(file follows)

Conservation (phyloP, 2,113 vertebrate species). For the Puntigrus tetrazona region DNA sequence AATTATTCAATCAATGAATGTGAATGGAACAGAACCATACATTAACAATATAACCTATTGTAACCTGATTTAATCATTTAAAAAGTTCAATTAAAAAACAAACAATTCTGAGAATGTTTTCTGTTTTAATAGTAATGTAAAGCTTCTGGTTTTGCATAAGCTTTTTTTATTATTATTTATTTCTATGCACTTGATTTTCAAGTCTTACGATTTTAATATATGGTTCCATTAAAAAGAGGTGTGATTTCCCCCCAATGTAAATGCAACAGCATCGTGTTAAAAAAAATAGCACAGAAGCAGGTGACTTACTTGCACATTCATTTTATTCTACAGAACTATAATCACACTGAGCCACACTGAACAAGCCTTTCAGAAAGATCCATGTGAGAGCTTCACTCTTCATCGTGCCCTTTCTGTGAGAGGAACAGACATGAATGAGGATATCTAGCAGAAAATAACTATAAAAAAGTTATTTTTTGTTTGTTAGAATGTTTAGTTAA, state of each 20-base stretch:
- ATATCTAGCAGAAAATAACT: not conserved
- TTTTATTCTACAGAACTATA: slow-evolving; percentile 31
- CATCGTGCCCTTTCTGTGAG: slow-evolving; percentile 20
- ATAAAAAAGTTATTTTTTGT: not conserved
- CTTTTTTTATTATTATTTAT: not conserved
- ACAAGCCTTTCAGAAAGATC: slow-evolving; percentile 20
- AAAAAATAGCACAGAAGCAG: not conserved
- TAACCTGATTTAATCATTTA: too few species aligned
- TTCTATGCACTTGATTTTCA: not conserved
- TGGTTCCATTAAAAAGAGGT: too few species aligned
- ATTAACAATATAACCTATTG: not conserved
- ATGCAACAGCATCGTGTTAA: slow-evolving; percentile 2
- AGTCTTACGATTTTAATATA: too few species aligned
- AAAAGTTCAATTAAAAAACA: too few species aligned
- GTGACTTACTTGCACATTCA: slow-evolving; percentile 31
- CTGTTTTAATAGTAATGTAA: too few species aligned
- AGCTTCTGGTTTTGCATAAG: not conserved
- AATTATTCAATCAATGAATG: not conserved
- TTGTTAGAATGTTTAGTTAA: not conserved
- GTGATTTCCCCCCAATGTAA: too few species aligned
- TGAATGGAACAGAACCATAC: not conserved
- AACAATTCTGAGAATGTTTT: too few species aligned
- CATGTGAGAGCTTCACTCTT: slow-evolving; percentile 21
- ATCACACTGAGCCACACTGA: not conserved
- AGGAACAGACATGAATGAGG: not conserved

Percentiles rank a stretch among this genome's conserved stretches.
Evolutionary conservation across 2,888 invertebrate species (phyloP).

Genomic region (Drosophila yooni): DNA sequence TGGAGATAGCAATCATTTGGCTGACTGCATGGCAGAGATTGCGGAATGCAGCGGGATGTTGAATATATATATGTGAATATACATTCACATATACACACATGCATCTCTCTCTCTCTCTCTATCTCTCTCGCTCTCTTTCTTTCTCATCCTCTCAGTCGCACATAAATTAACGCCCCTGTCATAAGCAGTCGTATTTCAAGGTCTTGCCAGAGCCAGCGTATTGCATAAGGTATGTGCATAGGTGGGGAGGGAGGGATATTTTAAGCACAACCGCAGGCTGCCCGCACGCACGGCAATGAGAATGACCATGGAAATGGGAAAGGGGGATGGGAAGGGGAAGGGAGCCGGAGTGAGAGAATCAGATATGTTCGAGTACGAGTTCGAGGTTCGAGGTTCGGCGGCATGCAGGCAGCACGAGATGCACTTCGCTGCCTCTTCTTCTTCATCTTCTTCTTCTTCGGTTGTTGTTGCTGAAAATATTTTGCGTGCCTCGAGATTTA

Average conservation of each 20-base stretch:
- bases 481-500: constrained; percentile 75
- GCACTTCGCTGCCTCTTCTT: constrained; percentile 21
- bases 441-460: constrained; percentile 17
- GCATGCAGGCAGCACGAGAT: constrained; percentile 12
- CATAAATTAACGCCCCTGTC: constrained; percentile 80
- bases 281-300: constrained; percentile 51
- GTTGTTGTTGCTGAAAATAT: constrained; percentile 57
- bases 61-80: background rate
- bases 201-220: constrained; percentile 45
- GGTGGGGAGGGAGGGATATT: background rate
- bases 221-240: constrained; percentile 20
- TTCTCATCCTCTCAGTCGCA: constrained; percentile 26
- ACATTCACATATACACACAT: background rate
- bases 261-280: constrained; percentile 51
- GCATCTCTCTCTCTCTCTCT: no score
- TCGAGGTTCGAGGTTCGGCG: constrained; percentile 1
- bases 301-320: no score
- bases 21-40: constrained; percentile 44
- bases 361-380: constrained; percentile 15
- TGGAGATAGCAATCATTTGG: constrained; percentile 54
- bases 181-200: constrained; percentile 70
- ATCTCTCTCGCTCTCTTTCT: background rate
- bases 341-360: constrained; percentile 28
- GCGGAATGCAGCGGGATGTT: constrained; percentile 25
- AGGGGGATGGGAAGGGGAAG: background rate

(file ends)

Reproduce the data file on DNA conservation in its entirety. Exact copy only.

Conservation (phyloP, 2,113 vertebrate species). For the Puntigrus tetrazona region DNA sequence AATTATTCAATCAATGAATGTGAATGGAACAGAACCATACATTAACAATATAACCTATTGTAACCTGATTTAATCATTTAAAAAGTTCAATTAAAAAACAAACAATTCTGAGAATGTTTTCTGTTTTAATAGTAATGTAAAGCTTCTGGTTTTGCATAAGCTTTTTTTATTATTATTTATTTCTATGCACTTGATTTTCAAGTCTTACGATTTTAATATATGGTTCCATTAAAAAGAGGTGTGATTTCCCCCCAATGTAAATGCAACAGCATCGTGTTAAAAAAAATAGCACAGAAGCAGGTGACTTACTTGCACATTCATTTTATTCTACAGAACTATAATCACACTGAGCCACACTGAACAAGCCTTTCAGAAAGATCCATGTGAGAGCTTCACTCTTCATCGTGCCCTTTCTGTGAGAGGAACAGACATGAATGAGGATATCTAGCAGAAAATAACTATAAAAAAGTTATTTTTTGTTTGTTAGAATGTTTAGTTAA, state of each 20-base stretch:
- ATATCTAGCAGAAAATAACT: not conserved
- TTTTATTCTACAGAACTATA: slow-evolving; percentile 31
- CATCGTGCCCTTTCTGTGAG: slow-evolving; percentile 20
- ATAAAAAAGTTATTTTTTGT: not conserved
- CTTTTTTTATTATTATTTAT: not conserved
- ACAAGCCTTTCAGAAAGATC: slow-evolving; percentile 20
- AAAAAATAGCACAGAAGCAG: not conserved
- TAACCTGATTTAATCATTTA: too few species aligned
- TTCTATGCACTTGATTTTCA: not conserved
- TGGTTCCATTAAAAAGAGGT: too few species aligned
- ATTAACAATATAACCTATTG: not conserved
- ATGCAACAGCATCGTGTTAA: slow-evolving; percentile 2
- AGTCTTACGATTTTAATATA: too few species aligned
- AAAAGTTCAATTAAAAAACA: too few species aligned
- GTGACTTACTTGCACATTCA: slow-evolving; percentile 31
- CTGTTTTAATAGTAATGTAA: too few species aligned
- AGCTTCTGGTTTTGCATAAG: not conserved
- AATTATTCAATCAATGAATG: not conserved
- TTGTTAGAATGTTTAGTTAA: not conserved
- GTGATTTCCCCCCAATGTAA: too few species aligned
- TGAATGGAACAGAACCATAC: not conserved
- AACAATTCTGAGAATGTTTT: too few species aligned
- CATGTGAGAGCTTCACTCTT: slow-evolving; percentile 21
- ATCACACTGAGCCACACTGA: not conserved
- AGGAACAGACATGAATGAGG: not conserved

Percentiles rank a stretch among this genome's conserved stretches.
Evolutionary conservation across 2,888 invertebrate species (phyloP).

Genomic region (Drosophila yooni): DNA sequence TGGAGATAGCAATCATTTGGCTGACTGCATGGCAGAGATTGCGGAATGCAGCGGGATGTTGAATATATATATGTGAATATACATTCACATATACACACATGCATCTCTCTCTCTCTCTCTATCTCTCTCGCTCTCTTTCTTTCTCATCCTCTCAGTCGCACATAAATTAACGCCCCTGTCATAAGCAGTCGTATTTCAAGGTCTTGCCAGAGCCAGCGTATTGCATAAGGTATGTGCATAGGTGGGGAGGGAGGGATATTTTAAGCACAACCGCAGGCTGCCCGCACGCACGGCAATGAGAATGACCATGGAAATGGGAAAGGGGGATGGGAAGGGGAAGGGAGCCGGAGTGAGAGAATCAGATATGTTCGAGTACGAGTTCGAGGTTCGAGGTTCGGCGGCATGCAGGCAGCACGAGATGCACTTCGCTGCCTCTTCTTCTTCATCTTCTTCTTCTTCGGTTGTTGTTGCTGAAAATATTTTGCGTGCCTCGAGATTTA

Average conservation of each 20-base stretch:
- bases 481-500: constrained; percentile 75
- GCACTTCGCTGCCTCTTCTT: constrained; percentile 21
- bases 441-460: constrained; percentile 17
- GCATGCAGGCAGCACGAGAT: constrained; percentile 12
- CATAAATTAACGCCCCTGTC: constrained; percentile 80
- bases 281-300: constrained; percentile 51
- GTTGTTGTTGCTGAAAATAT: constrained; percentile 57
- bases 61-80: background rate
- bases 201-220: constrained; percentile 45
- GGTGGGGAGGGAGGGATATT: background rate
- bases 221-240: constrained; percentile 20
- TTCTCATCCTCTCAGTCGCA: constrained; percentile 26
- ACATTCACATATACACACAT: background rate
- bases 261-280: constrained; percentile 51
- GCATCTCTCTCTCTCTCTCT: no score
- TCGAGGTTCGAGGTTCGGCG: constrained; percentile 1
- bases 301-320: no score
- bases 21-40: constrained; percentile 44
- bases 361-380: constrained; percentile 15
- TGGAGATAGCAATCATTTGG: constrained; percentile 54
- bases 181-200: constrained; percentile 70
- ATCTCTCTCGCTCTCTTTCT: background rate
- bases 341-360: constrained; percentile 28
- GCGGAATGCAGCGGGATGTT: constrained; percentile 25
- AGGGGGATGGGAAGGGGAAG: background rate